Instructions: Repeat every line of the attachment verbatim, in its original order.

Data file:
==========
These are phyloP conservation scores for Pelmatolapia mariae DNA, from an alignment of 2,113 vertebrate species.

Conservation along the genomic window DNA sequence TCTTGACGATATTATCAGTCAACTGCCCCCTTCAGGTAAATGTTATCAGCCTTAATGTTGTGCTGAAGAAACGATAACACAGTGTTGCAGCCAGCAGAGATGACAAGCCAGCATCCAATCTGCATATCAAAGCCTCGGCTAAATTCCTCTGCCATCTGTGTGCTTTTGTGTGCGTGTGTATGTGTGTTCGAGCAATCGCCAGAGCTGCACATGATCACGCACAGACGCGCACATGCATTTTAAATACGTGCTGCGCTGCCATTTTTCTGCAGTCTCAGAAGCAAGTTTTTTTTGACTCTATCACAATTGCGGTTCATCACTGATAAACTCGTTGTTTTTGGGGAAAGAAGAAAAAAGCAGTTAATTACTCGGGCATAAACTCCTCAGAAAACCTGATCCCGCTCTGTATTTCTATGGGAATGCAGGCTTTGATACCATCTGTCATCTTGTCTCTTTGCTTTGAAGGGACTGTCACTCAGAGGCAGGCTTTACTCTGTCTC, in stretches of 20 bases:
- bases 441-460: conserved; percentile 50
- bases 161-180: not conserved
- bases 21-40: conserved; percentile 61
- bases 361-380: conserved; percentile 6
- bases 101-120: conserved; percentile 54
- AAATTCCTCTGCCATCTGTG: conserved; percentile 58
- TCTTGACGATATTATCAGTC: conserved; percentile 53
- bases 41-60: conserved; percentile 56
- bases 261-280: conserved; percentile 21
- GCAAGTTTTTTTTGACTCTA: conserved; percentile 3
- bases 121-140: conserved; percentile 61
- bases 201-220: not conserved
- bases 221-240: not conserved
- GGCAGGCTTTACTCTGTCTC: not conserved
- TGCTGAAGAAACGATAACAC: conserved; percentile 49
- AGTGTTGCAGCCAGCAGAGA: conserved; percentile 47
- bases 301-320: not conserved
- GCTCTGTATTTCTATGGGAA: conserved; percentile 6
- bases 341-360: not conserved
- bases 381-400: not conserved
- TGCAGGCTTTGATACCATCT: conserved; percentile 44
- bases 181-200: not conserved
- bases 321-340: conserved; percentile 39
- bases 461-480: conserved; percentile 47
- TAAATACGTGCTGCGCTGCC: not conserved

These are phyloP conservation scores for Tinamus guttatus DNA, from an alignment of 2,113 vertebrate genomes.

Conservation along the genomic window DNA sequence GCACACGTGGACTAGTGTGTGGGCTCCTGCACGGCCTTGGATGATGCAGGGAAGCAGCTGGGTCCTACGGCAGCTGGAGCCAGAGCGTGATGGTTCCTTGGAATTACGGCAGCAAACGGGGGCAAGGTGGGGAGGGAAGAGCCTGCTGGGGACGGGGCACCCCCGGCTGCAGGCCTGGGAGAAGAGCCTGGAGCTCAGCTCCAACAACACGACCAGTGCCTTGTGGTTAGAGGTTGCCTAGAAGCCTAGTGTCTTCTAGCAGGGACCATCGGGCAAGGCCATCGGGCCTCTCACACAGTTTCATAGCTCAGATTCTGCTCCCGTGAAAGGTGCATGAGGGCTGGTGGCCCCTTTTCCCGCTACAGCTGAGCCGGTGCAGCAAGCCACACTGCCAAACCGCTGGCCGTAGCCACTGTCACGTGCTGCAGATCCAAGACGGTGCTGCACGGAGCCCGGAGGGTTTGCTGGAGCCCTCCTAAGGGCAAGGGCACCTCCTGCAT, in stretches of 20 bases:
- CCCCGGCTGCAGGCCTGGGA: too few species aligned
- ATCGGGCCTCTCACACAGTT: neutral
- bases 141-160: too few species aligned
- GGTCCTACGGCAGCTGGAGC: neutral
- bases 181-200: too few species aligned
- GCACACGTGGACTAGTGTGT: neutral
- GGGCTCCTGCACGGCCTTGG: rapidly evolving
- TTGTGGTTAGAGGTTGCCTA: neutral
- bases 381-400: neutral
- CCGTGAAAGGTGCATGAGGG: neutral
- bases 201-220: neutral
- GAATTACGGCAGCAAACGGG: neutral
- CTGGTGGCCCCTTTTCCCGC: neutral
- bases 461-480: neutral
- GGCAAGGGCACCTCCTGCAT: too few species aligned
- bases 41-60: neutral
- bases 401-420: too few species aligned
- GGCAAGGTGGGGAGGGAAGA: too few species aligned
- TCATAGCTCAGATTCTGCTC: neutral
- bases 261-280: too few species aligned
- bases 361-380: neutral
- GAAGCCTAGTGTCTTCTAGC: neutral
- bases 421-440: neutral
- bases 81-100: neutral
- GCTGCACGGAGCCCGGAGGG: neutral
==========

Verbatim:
These are phyloP conservation scores for Pelmatolapia mariae DNA, from an alignment of 2,113 vertebrate species.

Conservation along the genomic window DNA sequence TCTTGACGATATTATCAGTCAACTGCCCCCTTCAGGTAAATGTTATCAGCCTTAATGTTGTGCTGAAGAAACGATAACACAGTGTTGCAGCCAGCAGAGATGACAAGCCAGCATCCAATCTGCATATCAAAGCCTCGGCTAAATTCCTCTGCCATCTGTGTGCTTTTGTGTGCGTGTGTATGTGTGTTCGAGCAATCGCCAGAGCTGCACATGATCACGCACAGACGCGCACATGCATTTTAAATACGTGCTGCGCTGCCATTTTTCTGCAGTCTCAGAAGCAAGTTTTTTTTGACTCTATCACAATTGCGGTTCATCACTGATAAACTCGTTGTTTTTGGGGAAAGAAGAAAAAAGCAGTTAATTACTCGGGCATAAACTCCTCAGAAAACCTGATCCCGCTCTGTATTTCTATGGGAATGCAGGCTTTGATACCATCTGTCATCTTGTCTCTTTGCTTTGAAGGGACTGTCACTCAGAGGCAGGCTTTACTCTGTCTC, in stretches of 20 bases:
- bases 441-460: conserved; percentile 50
- bases 161-180: not conserved
- bases 21-40: conserved; percentile 61
- bases 361-380: conserved; percentile 6
- bases 101-120: conserved; percentile 54
- AAATTCCTCTGCCATCTGTG: conserved; percentile 58
- TCTTGACGATATTATCAGTC: conserved; percentile 53
- bases 41-60: conserved; percentile 56
- bases 261-280: conserved; percentile 21
- GCAAGTTTTTTTTGACTCTA: conserved; percentile 3
- bases 121-140: conserved; percentile 61
- bases 201-220: not conserved
- bases 221-240: not conserved
- GGCAGGCTTTACTCTGTCTC: not conserved
- TGCTGAAGAAACGATAACAC: conserved; percentile 49
- AGTGTTGCAGCCAGCAGAGA: conserved; percentile 47
- bases 301-320: not conserved
- GCTCTGTATTTCTATGGGAA: conserved; percentile 6
- bases 341-360: not conserved
- bases 381-400: not conserved
- TGCAGGCTTTGATACCATCT: conserved; percentile 44
- bases 181-200: not conserved
- bases 321-340: conserved; percentile 39
- bases 461-480: conserved; percentile 47
- TAAATACGTGCTGCGCTGCC: not conserved

These are phyloP conservation scores for Tinamus guttatus DNA, from an alignment of 2,113 vertebrate genomes.

Conservation along the genomic window DNA sequence GCACACGTGGACTAGTGTGTGGGCTCCTGCACGGCCTTGGATGATGCAGGGAAGCAGCTGGGTCCTACGGCAGCTGGAGCCAGAGCGTGATGGTTCCTTGGAATTACGGCAGCAAACGGGGGCAAGGTGGGGAGGGAAGAGCCTGCTGGGGACGGGGCACCCCCGGCTGCAGGCCTGGGAGAAGAGCCTGGAGCTCAGCTCCAACAACACGACCAGTGCCTTGTGGTTAGAGGTTGCCTAGAAGCCTAGTGTCTTCTAGCAGGGACCATCGGGCAAGGCCATCGGGCCTCTCACACAGTTTCATAGCTCAGATTCTGCTCCCGTGAAAGGTGCATGAGGGCTGGTGGCCCCTTTTCCCGCTACAGCTGAGCCGGTGCAGCAAGCCACACTGCCAAACCGCTGGCCGTAGCCACTGTCACGTGCTGCAGATCCAAGACGGTGCTGCACGGAGCCCGGAGGGTTTGCTGGAGCCCTCCTAAGGGCAAGGGCACCTCCTGCAT, in stretches of 20 bases:
- CCCCGGCTGCAGGCCTGGGA: too few species aligned
- ATCGGGCCTCTCACACAGTT: neutral
- bases 141-160: too few species aligned
- GGTCCTACGGCAGCTGGAGC: neutral
- bases 181-200: too few species aligned
- GCACACGTGGACTAGTGTGT: neutral
- GGGCTCCTGCACGGCCTTGG: rapidly evolving
- TTGTGGTTAGAGGTTGCCTA: neutral
- bases 381-400: neutral
- CCGTGAAAGGTGCATGAGGG: neutral
- bases 201-220: neutral
- GAATTACGGCAGCAAACGGG: neutral
- CTGGTGGCCCCTTTTCCCGC: neutral
- bases 461-480: neutral
- GGCAAGGGCACCTCCTGCAT: too few species aligned
- bases 41-60: neutral
- bases 401-420: too few species aligned
- GGCAAGGTGGGGAGGGAAGA: too few species aligned
- TCATAGCTCAGATTCTGCTC: neutral
- bases 261-280: too few species aligned
- bases 361-380: neutral
- GAAGCCTAGTGTCTTCTAGC: neutral
- bases 421-440: neutral
- bases 81-100: neutral
- GCTGCACGGAGCCCGGAGGG: neutral